# Reactions & Stoichiometry

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Reactions & Stoichiometry
UNIT 6 Reactions & Stoichiometry

Overview Reactions Stoichiometry Write formula/word equations
Balance Equations Identify Types Predict Products Write Net Ionic Equations Stoichiometry Conversions Limiting & Excess Reagent Percent Yield

Chemical Reactions Process in which one or more pure substances are converted into one or more different pure substances Reactants: Zn + I2 Product: Zn I2

Indications of a Reaction
Temperature Change Color Change Production of gas Formation of a precipitate Production of light

4 Al(s) + 3 O2(g) ---> 2 Al2O3(s)
Chemical Equations 4 Al(s) O2(g) ---> 2 Al2O3(s) Reactants react to produce products The letters (s), (g), (l), and (aq) are the physical states of compounds. “aq” represents aqueous meaning dissolved in water (solution) The numbers in the front are called coefficients. Subscripts represent the number of each atom in a compound (Reactants) (Products)

Chemical Reactions + → ↔ ↑ ↓ ∆ Meaning
Symbol Meaning + used to separate one reactant or product from another used to separate the reactants from the products - it is pronounced "yields" or "produces" when the equation is read used when the reaction can proceed in both directions - this is called an equilibrium arrow and will be used later in the course an alternative way of representing a substance in a gaseous state an alternative way of representing a substance in a solid state indicates that heat is applied to make the reaction proceed

BrINClHOF! Diatomic Elements
Elements that cannot exist by themselves (always occur in pairs) Bromine (Br2) Iodine (I2) Nitrogen (N2) Chlorine (Cl2) Hydrogen (H2) Oxygen (O2) Fluorine (F2) BrINClHOF!

Writing Equations Practice
1. When lithium hydroxide pellets are added to a solution of sulfuric acid, lithium sulfate and water are formed. 2 LiOH(s) + H2SO4(aq)  Li2SO4(aq) + 2 H2O(l) 2. When crystalline C6H12O6 is burned in oxygen, carbon dioxide and water vapor are formed. C6H12O6(s) + 6 O2(g)  6 CO2(g) + 6 H2O(g)

Balancing Equations 2HgO(s) ---> 2 Hg(l) + O2(g)
Law of Conservation of Mass Matter cannot be destroyed (atoms of reactants must equal products) Balance equations to get same number of each atom on the left and right in an equation 2 Hg atoms, 2 O atoms Hg atoms, 2 O atoms 2HgO(s) ---> 2 Hg(l) + O2(g)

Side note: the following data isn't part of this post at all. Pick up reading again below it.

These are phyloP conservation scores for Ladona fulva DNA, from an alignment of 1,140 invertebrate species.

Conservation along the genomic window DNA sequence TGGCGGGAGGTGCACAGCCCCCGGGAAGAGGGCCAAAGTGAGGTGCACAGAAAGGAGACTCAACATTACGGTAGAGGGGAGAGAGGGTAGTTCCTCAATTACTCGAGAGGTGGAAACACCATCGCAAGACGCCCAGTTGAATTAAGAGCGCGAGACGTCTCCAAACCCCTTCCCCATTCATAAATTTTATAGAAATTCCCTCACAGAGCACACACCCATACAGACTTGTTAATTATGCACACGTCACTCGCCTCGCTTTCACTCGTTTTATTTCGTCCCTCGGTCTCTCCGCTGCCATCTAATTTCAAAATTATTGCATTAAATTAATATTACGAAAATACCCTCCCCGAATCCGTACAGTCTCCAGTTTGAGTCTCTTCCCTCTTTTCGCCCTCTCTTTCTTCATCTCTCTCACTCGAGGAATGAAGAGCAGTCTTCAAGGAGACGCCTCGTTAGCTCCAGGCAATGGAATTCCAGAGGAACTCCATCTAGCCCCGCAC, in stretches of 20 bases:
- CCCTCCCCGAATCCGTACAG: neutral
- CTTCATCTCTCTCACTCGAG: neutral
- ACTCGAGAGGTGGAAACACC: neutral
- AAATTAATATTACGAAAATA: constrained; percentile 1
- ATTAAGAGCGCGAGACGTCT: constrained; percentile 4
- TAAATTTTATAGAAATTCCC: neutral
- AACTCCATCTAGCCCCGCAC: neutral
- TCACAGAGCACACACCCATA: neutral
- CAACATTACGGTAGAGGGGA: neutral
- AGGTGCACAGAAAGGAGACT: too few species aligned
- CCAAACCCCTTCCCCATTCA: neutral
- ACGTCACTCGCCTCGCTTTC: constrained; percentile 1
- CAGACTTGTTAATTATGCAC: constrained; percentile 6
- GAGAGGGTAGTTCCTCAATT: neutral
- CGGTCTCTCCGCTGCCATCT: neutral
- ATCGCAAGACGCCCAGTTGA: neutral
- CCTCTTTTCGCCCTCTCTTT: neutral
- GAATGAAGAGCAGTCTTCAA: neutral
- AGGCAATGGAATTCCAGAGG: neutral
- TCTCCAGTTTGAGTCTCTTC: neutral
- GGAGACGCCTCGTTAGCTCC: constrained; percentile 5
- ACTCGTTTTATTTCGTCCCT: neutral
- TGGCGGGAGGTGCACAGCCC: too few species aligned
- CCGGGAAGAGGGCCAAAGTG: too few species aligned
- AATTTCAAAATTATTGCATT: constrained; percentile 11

Balancing Equations ___ Al(s) + ___ Br2(l) ---> ___ Al2Br6(s) __C3H8(g) + __ O2(g)  __ CO2(g) + __ H2O(g) __ B4H10(g) + __ O2(g)  __ B2O3(g) + __ H2O(g)

6 Types of Reactions Synthesis (combination) Decomposition
Single Replacement (displacement) Double Replacement (precipitation) Combustion Acid-Base Neutralization

Synthesis (Combination) Reactions
Two or more substances combine to form a new compound. A + X  AX Synthesis of: Binary compounds H2 + O2  H2O Metal carbonates CaO + CO2  CaCO3 Metal hydroxides CaO + H2O  Ca(OH)2 Metal chlorates KCl + O2  KClO3 Oxyacids CO2 + H2O  H2CO3

Decomposition Reactions
A single compound breaks down into two or more simpler substances AX  A + X Decomposition of: Binary compounds H2O  H2 + O2 Metal carbonates CaCO3  CaO + CO2 Metal hydroxides Ca(OH)2  CaO + H2O Metal chlorates KClO3  KCl + O2 Oxyacids H2CO3  CO2 + H2O

Single Replacement (displacement) Reactions
One element replaces another in a reaction Metals replace metals Nonmetals replace nonmetals A + BX  AX + B BX + Y  BY + X

Activity Series Decide whether or not one element will replace another
Metals can replace other metals provided that they are above the metal that they are trying to replace If the metal is not above what it is trying to replace, the result is “no reaction”

Double Replacement (Precipitation) Reactions
Two elements or ions “switch partners” AX + BY  AY + BX One of the compounds formed is usually a precipitate, an insoluble gas that bubbles out of solution, or a molecular compound, usually water.

Solubility Solubility – ability to dissolve In a double replacement (precipitate) reaction, one of the products must be insoluble in water and form a precipitate Precipitate – insoluble solid formed by a reaction in solution If both products are soluble the result is “no reaction” Solubility rules help you determine whether or not a compound will form a precipitate or remain an aqueous solution

Solubility Rules Soluble Ionic Compounds Except with:
Alkali metals, NH4+ NO3-, C2H3O2-, ClO3-, ClO4- (no exceptions) Cl-, Br-, I- Ag+, Hg2+2, Pb+2 SO4-2 Sr+2, Ba+2, Ca+2, Ag+, Pb+2, Hg2+2 Insoluble Ionic Compounds Except with: CO3-2, PO4-3, SiO3-2, O-2, SO3-2, CrO4-2 NH4+, alkali metals S-2 Ca+2, Sr+2, Ba+2, Mg+2 (group 2) OH- NH4+, alkali metals, (Ca+2, Ba+2, Sr+2 are slightly soluble)

Combustion Reactions CxHx + O2  CO2 + H2O
A substance combines with oxygen, releasing a large amount of energy in the form of light and heat. Produces a flame Fuel + oxygen produces carbon dioxide and water vapor CxHx + O2  CO2 + H2O

Acid-Base Neutralization Reactions
When the solution of an acid and solution of a base are mixed Products have no characteristics of either the acid or the base Acid + Base (metal hydroxide)  salt + water Salt comes from cation of base and anion of acid HY + XOH  XY + H2O

Chemical Equations Molecular Equation – shows complete chemical formulas of reactants and products Pb(NO3)2(aq) + 2KI(aq)  PbI2(s) + 2KNO3(aq) Complete Ionic Equation – All soluble electrolytes shown as ions Pb+2(aq) + 2NO3-(aq) + 2K+(aq) + 2I-(aq)  PbI2(s) + 2K+(aq) + 2NO3-(aq) Net Ionic Equation – shows only the ions and molecules directly involved in the equation Pb+2(aq) + 2I-(aq)  PbI2(s)